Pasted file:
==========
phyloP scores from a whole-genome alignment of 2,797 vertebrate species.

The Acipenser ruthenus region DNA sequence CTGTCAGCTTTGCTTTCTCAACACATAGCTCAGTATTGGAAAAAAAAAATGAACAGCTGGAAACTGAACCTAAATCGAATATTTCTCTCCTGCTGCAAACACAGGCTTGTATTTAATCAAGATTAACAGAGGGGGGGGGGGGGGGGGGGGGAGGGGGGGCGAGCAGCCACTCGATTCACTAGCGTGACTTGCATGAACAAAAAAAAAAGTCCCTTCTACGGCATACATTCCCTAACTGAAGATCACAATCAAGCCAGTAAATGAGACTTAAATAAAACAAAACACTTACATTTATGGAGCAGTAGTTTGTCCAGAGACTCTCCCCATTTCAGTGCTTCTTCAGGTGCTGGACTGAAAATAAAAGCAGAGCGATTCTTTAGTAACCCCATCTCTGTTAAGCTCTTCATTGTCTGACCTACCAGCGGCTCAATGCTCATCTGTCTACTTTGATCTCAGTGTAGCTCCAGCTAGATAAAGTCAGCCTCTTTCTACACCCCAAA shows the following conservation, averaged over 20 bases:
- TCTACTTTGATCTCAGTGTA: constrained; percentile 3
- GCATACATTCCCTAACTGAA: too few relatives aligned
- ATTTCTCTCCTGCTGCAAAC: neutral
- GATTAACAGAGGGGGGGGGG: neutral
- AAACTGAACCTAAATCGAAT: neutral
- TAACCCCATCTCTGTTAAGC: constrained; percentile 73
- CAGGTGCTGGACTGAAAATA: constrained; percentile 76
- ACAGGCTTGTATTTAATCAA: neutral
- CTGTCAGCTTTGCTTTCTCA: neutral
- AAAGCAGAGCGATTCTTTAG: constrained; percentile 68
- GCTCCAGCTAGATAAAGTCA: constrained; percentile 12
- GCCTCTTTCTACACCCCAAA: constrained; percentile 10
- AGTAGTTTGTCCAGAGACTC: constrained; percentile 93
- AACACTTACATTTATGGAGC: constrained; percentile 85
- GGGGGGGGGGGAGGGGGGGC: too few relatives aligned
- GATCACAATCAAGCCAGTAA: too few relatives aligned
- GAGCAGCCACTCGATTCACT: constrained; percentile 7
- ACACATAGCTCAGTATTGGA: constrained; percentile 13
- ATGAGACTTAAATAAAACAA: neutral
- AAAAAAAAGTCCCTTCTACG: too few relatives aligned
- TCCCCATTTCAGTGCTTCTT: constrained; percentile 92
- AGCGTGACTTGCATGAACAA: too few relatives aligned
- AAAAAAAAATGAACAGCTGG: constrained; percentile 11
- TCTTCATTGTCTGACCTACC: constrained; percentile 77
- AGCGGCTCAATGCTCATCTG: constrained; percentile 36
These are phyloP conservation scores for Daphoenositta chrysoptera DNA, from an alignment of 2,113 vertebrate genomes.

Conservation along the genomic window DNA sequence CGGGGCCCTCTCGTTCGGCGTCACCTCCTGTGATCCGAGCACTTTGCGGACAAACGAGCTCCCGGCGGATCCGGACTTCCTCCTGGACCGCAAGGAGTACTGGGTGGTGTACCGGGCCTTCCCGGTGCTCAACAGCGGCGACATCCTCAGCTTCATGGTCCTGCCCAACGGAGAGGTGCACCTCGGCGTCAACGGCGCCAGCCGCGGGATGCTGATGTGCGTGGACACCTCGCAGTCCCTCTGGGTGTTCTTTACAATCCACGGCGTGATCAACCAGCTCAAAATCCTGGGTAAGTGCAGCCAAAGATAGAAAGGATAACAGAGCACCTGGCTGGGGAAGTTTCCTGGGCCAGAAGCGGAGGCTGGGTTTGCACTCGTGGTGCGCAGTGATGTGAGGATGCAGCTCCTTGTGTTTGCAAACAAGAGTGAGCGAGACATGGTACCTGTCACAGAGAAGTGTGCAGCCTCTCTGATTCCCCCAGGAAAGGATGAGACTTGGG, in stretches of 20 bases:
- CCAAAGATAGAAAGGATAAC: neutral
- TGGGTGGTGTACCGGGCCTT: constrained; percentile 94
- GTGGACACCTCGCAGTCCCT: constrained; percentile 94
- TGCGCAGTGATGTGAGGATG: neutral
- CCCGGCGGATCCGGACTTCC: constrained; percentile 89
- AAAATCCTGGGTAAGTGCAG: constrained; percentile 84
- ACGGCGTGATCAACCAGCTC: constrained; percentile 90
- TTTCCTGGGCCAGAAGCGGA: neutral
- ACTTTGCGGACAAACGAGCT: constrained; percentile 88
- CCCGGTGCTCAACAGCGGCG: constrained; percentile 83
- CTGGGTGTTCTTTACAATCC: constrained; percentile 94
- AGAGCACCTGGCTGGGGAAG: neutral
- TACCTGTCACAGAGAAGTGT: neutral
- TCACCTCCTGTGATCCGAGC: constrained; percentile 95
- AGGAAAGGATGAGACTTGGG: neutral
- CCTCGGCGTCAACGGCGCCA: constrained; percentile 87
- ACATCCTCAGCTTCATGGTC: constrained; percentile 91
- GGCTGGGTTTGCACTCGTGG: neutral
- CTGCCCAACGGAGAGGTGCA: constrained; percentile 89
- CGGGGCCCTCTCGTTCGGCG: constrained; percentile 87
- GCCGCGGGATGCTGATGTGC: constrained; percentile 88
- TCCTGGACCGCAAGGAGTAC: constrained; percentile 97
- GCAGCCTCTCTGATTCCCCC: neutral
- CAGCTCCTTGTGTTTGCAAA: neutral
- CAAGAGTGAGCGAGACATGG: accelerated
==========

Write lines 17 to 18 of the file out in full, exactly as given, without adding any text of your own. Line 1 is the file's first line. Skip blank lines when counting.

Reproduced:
- GGGGGGGGGGGAGGGGGGGC: too few relatives aligned
- GATCACAATCAAGCCAGTAA: too few relatives aligned